If you could play a gig literally anywhere and with anyone, where would you want to play and who with?

Really hard question to answer, but i’d probably say just playing with mates or other dj friends in a small club somewhere… Always so much more fun that a huge club and being the only one there to experience it!

Do you have any projects outside of music you could tell us about?

I wish there was time!

Who else’s music are you enjoying at the moment?

I’m loving stuff coming from Maribou State and Pedestrian at the moment. So delicate, intricate and beautiful, but dark and powerful in places at the same time. Pedestrian’sHolyes Road’ out soon is one of the most amazing tracks i’ve heard in ages.

Tell us something about you we don’t know and couldn’t guess!

But surely that would be telling?

Is there anything you’ve wanted to be asked in an interview but never got the chance to answer a question on?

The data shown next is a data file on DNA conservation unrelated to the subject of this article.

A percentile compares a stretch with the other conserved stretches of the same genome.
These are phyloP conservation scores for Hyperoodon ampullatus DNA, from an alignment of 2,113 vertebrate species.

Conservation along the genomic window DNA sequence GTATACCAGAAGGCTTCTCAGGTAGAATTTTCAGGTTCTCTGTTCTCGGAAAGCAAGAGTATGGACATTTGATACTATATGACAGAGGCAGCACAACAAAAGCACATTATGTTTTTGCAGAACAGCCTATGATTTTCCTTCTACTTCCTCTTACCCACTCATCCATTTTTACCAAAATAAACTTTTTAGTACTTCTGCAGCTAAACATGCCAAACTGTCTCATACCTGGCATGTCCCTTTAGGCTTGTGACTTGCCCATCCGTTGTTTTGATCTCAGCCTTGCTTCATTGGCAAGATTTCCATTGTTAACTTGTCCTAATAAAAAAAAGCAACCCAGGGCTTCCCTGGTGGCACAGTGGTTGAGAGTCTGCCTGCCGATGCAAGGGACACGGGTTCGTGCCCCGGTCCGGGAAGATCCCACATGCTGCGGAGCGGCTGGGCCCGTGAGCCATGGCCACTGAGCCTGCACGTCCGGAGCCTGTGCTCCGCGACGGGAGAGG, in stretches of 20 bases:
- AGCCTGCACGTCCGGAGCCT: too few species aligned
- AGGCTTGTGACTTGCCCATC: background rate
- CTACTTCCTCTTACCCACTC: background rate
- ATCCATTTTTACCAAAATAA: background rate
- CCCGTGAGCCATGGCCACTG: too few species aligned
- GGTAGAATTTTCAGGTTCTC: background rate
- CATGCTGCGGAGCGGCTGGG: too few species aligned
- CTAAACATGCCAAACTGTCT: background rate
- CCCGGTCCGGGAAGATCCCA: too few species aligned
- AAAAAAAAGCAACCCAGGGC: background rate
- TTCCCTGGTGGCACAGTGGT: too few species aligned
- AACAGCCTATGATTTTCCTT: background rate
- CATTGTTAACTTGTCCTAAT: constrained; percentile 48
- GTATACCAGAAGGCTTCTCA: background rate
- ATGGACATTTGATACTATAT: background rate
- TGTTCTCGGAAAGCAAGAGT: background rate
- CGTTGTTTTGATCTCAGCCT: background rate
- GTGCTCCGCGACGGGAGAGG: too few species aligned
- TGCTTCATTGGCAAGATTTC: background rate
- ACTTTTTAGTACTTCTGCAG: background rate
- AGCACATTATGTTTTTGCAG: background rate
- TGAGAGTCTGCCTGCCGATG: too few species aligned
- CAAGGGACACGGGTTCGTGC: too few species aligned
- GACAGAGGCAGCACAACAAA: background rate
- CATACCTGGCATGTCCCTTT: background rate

Are the any other rising stars you’d recommend?

I think J. Wiltshire is destined for amazing things. I included an early track of his on one of my Expressway mixtapes, but is latest EP on Hypercolour is insanely good. Can’t wait to hear more from him.

What does the future hold for Russ Chimes? Any collaborations or other big projects you can tell us about?

Working on new tracks for an EP to come soon, and also been working with some vocalists for tracks in the future and (hopefully) a full artist album, which has always been one of my goals. There’s a collab that me and Alex Metric have done, which i’d love to see released on my label at some point, but we need to get it finished up!

Check out the video to his new single ‘Turn Me Out’  below which is set for release via Columbia this May